Friday, July 26, 2019
Letting the camel's nose into the [moral] tent...
There's an old Arab proverb that warns, "Never let the camel get its nose under the tent, because the rest of the body will follow". It's a variation on the Western proverb that "if you give someone an inch, they'll take a mile". I daresay the concept is common among almost all cultures. In politics, they call it "moving the Overton window"; starting with discussion within a socially accepted range, then moving the discussion to gradually include more and more extreme elements, getting people accustomed to the new concepts. In due course, society will accept as common or normative things that were until recently beyond the pale. (See also the boiling frog.)
That's long been a deliberate tactic on the part of "fringe" elements of Western society, who've used it to edge their formerly "extremist" beliefs slowly but surely into the mainstream. The gay and lesbian lobby is a good example, moving from widespread rejection, scorn and disgust to acceptance by most people, largely based on the argument that one's sexuality is not a choice, but predetermined. (That's not been proven to be genetically or chromosomally valid, AFAIK, but it's nevertheless become the socially accepted view.) They've been very successful at it.
Sadly, as always in any movement, there are those with ulterior motives, seeking to "piggyback" on the success of the movement to advance their own particular (and often peculiar) agendas. A good example is a Canadian born as Johnathan Yaniv, who prefers to be called Jessica Yaniv. This person appears to be using Canadian law as a weapon to extort money from those who won't conform to its demands, and as a shelter for some truly perverted ideas. This being a family-friendly blog, I'm not going to go into detail in these pages. Anyone wanting to know more will find the whole sordid story at this link. I find it sickening and disgusting, but I do recommend reading it to see just how much damage one particular camel's nose inside the tent can do, and how much societal havoc it can wreak. That article is what gave rise to this one, and the thoughts it contains.
Note, too, how the deliberate engineering of social acceptance has discredited previously axiomatic ideas and social norms, as far as the law is concerned. To illustrate, consider the preceding paragraph in the light of those who insist that public bathrooms should be gender-neutral. In the not very distant past, any parent would have considered it axiomatic that a bathroom was reserved for one or the other sex, and that gender had little or nothing to do with it. If a man tried to enter the ladies' bathroom, he'd be told to get out. Now, we're told that if a transgender male wants to use the ladies' bathroom, with members of our family inside, he/she/it has the right to do so. Not in my book! My Overton window hasn't moved that far, and probably never will. If any visibly male individual tries to enter a bathroom where my wife is taking care of business, as far as I'm concerned, he's putting her at risk. The only thing stopping me from stopping him will be the knowledge that my wife is aware of the risk and is more than capable of doing so herself, if necessary the hard way. (Have I mentioned that I love my wife, and her demonstrated competence in so many areas?)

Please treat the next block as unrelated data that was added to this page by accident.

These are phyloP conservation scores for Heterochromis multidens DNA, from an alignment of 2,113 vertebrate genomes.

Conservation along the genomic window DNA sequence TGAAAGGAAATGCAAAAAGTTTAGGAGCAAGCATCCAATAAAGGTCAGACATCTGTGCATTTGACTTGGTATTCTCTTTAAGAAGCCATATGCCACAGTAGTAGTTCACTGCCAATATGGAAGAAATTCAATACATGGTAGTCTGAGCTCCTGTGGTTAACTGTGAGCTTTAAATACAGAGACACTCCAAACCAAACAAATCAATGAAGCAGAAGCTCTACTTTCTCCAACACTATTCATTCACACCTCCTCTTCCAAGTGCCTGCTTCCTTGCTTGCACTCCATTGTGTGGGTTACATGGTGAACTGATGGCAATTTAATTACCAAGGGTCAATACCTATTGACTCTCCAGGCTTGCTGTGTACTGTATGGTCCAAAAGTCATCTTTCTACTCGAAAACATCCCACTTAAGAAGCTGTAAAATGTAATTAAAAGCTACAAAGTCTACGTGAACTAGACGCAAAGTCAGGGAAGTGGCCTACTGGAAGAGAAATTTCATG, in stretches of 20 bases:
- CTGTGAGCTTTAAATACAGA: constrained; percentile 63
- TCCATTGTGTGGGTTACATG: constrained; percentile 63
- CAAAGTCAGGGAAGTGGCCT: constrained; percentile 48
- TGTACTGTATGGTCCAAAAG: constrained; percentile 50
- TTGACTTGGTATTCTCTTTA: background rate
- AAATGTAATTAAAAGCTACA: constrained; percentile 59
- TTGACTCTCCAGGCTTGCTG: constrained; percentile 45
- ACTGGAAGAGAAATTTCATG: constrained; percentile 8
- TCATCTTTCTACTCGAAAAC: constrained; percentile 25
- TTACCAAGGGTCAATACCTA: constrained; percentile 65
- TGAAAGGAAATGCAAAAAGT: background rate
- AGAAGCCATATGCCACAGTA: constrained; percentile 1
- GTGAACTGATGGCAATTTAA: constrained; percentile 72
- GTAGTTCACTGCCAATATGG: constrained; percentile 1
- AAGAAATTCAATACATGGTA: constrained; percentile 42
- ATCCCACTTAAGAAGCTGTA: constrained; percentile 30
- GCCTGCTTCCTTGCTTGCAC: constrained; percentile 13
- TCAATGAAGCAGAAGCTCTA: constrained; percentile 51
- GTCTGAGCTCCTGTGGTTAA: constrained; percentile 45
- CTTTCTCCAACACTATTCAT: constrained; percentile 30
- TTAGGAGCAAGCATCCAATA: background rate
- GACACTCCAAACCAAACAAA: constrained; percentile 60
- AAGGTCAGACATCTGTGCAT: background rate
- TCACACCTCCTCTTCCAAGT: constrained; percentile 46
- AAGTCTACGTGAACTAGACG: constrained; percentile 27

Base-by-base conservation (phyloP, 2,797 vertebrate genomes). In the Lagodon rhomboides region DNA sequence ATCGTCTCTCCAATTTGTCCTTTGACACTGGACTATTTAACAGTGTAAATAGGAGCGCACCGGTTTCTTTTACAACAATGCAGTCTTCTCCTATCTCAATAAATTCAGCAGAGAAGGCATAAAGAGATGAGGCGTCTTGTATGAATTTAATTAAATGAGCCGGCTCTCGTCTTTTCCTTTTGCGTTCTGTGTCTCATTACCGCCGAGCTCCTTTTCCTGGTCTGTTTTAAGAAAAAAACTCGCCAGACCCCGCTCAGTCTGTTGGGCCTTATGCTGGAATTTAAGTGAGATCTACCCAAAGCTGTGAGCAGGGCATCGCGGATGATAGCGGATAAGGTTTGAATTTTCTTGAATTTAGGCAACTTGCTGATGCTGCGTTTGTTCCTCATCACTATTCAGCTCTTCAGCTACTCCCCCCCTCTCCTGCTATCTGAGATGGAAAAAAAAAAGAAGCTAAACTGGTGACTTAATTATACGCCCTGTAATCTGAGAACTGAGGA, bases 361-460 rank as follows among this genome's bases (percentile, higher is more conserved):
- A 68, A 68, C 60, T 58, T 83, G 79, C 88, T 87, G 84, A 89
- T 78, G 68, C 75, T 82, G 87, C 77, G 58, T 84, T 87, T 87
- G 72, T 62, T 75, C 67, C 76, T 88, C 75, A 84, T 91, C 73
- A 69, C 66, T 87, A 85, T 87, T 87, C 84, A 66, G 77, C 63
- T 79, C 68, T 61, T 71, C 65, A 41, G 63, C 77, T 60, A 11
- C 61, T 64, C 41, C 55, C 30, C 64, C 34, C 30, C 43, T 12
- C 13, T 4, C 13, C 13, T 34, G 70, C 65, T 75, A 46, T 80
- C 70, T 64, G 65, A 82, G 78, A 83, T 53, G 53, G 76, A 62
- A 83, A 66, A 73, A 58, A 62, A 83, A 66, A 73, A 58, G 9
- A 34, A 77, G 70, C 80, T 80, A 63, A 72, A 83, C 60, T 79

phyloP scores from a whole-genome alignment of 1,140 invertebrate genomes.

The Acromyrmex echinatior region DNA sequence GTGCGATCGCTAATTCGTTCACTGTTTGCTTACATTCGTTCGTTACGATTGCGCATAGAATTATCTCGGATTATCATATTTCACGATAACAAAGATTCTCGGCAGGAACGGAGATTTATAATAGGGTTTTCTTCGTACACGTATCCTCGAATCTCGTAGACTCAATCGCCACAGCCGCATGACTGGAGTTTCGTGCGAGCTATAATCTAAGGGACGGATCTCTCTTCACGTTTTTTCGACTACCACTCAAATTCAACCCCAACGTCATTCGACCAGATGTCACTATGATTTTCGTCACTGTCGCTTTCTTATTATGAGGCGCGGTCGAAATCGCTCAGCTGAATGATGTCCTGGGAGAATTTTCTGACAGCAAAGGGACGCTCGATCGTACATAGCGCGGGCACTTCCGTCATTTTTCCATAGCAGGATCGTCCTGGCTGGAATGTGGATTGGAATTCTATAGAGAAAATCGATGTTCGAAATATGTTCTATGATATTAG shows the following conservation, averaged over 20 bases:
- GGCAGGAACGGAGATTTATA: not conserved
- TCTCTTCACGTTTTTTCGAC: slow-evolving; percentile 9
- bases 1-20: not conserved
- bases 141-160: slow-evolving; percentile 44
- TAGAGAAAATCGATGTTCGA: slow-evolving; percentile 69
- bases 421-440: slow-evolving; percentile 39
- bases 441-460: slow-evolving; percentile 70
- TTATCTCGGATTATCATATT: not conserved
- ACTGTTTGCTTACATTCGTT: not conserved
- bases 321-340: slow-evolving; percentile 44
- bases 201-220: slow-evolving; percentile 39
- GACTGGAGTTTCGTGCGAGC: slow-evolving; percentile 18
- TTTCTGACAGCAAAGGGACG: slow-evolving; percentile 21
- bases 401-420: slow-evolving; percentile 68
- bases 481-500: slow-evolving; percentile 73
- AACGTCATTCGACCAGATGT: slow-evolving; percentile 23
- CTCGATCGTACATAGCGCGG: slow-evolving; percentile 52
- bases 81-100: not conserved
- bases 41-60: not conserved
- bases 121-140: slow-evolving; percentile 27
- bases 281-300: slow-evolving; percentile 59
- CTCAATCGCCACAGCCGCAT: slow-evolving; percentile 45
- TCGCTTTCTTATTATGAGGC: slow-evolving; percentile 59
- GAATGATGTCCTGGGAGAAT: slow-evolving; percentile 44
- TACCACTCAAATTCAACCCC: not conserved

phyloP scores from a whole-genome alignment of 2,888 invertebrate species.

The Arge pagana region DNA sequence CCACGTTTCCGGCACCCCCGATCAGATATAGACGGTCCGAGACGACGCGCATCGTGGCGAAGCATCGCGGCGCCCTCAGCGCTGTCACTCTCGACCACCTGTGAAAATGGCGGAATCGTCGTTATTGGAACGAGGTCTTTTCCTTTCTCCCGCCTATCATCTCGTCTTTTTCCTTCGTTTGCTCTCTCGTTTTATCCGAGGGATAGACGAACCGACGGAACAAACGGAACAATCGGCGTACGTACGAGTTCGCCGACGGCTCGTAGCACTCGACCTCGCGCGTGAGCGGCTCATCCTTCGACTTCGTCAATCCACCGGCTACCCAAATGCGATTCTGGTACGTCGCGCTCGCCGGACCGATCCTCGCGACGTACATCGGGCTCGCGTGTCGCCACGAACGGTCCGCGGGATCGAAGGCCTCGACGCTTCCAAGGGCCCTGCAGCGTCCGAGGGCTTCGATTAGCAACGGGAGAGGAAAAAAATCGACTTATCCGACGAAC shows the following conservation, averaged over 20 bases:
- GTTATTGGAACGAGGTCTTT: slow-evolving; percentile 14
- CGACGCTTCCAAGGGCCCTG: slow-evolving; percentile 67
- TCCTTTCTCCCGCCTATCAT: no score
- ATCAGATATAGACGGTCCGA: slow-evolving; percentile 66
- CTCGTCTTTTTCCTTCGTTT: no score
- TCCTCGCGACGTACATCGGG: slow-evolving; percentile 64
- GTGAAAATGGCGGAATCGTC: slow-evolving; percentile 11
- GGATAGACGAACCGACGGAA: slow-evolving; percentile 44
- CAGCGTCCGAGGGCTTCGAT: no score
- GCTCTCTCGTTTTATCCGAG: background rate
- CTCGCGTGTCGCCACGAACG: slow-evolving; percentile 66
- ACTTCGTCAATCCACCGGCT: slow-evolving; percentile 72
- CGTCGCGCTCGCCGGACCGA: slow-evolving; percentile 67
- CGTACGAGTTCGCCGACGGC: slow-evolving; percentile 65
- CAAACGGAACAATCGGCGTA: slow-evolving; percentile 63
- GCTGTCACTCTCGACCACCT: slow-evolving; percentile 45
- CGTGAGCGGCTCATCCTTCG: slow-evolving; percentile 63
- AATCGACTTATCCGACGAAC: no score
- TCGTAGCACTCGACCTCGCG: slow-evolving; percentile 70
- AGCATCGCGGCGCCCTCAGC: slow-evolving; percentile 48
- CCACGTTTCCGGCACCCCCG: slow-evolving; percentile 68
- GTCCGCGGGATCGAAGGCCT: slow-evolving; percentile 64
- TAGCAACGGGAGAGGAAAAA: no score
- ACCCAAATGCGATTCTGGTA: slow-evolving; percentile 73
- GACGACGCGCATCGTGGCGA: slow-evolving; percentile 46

Many of us were raised in traditional religious faiths, where sexuality was considered to be governed by what we understood to be God's laws and moral norms. Nowadays, trying to live according to those norms, and educate one's children accordingly, can be seen as a "hate crime". Pointing out that the Bible's moral norms are directly at odds with modern notions of sexuality and sexual freedom can lead to one being investigated by the authorities for bias and intolerance, or denied the right to adopt because one's views are "out of step with society", or even charged with a criminal offense for refusing to accept someone else's assertions about what's "normal". The camel's nose has shoved so far into the tent of our lives that it's now disrupting almost every other area of our lives. I, for one, think that's gone way too far.
I have no problem with anyone believing whatever they wish about life, the universe and everything (including sexuality). As long as they keep it to themselves, it's their business. I'm not going to foist my opinions and beliefs upon them, and I won't allow them to foist theirs onto me. On the other hand, I'm not prepared to be told that my outlook on life is somehow "oppressing" them because it disagrees with theirs. It doesn't have to. I have as much freedom of choice as they do. To legislatively force tolerance and acceptance of views that are anathema to my own isn't right or just - it's oppression under another name. By all means, legislate against unfair, coercive discrimination; but don't legislate for unquestioning acceptance and approval. That's far too much of the camel inside society's tent!
IMHO, it's long gone time our politicians stopped kowtowing to political correctness, and enacted that principle into our laws. That, at least, would provide some defense against the Jessica Yaniv's of this world, without forcing us to (if necessary) take the law into our own hands to do so. Suffice it to say, if that individual's fantasies about young girls and their bodily functions, protected elsewhere by socially progressive laws, were to come anywhere near where I live, most adults I know around these parts would feel absolutely justified in ensuring that those fantasies ceased to be a problem, forthwith and forever - and political correctness be damned.